All the small lives, grieving, grieving,
in the multitudinous caverns of coral
are not mourned by their mother, the sea.
The Pacific has bred them for this hour at dawn
when the dead waters hiss and roll into life.
All the millions of minute breaths
that have ended for the coral reef,
the reef that justifies itself
for this single hour at Tarawa,
as if the coral had formed
these thousand years
for just this single hour and day;
as if the coral had waited
these million million hours
washed by the waves
waiting for us to come
with outstretched hands
for these hard shores.
Now the great flukes of the ocean
toss and thrash at our backs;
with the long beaches before us
we long for the safety of ships at sea.
But, all the tiny, skeletal curls,
fused and forced into form—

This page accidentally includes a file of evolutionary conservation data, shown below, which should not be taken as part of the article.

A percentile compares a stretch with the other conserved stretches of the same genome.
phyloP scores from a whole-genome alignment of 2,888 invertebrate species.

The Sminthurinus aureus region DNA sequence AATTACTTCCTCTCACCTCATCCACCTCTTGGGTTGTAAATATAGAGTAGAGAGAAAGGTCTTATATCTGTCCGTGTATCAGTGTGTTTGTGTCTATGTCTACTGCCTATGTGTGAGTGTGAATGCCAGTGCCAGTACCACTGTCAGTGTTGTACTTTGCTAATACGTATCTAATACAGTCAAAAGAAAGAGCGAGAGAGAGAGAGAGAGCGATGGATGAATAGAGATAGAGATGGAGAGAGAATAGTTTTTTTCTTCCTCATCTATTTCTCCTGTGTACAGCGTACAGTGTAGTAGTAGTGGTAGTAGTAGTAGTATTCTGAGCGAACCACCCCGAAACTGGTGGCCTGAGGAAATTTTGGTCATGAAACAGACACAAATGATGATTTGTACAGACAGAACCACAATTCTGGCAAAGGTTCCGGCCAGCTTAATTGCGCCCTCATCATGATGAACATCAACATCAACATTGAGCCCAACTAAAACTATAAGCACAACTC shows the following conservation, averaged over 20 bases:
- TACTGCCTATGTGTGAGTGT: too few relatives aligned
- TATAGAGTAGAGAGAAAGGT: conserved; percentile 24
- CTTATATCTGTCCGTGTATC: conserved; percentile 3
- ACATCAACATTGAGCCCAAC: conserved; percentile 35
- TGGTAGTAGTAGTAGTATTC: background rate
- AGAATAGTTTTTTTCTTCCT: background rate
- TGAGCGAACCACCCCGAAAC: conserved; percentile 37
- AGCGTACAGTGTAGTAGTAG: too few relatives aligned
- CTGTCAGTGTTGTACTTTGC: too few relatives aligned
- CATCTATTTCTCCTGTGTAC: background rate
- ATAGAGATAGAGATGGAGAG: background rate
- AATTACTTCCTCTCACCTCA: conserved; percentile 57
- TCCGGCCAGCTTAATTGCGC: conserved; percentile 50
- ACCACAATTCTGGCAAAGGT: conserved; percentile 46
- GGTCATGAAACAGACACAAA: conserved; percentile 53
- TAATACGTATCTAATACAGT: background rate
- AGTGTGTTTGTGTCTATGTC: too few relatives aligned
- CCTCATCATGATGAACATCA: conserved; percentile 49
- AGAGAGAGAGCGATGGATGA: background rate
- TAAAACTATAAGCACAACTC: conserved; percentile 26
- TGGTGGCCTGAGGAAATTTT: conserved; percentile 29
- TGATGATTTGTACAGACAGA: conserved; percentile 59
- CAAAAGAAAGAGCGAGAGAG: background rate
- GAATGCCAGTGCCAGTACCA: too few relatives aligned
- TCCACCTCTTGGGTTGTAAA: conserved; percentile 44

delicate yet hard, sharp as knives—
cut through the blue water;
pink hands clutching the ocean's throat;
tearing the ocean's skin.
Transports roll with the swells at sea;
their tired sailors dream of the fine French girls
dancing tattoos on New Caledonia
and swell to high peaks
with a peacock love
in their deep, damp sleep,
while we in the landing craft
yearn for the island.
The long thunder of warships
darkens the dawn sky,
caresses the palm tree jungles
beyond the beach and ends,
after whispers, with earthquake passion,
making the island's body bruise.
We lie on the lips of the coral,
our bones one with the calcified lives,
making the reef come alive;
red bones raw, never to bleach,
never to be washed white again;
to make our union with the working sea;
to fix our destiny with the coral reef.
We come as lovers come,
to use our bodies like ripe fruit;
and the coral's arms caress us
and the coral's hands pull
at our sea-combed hair;
and the coral's sharp fingers
mark us as her own,
clutch our soft bodies
to her hard breasts;
and like a woman who fears
her lover will leave
to return no more,
kills us with her sharp love.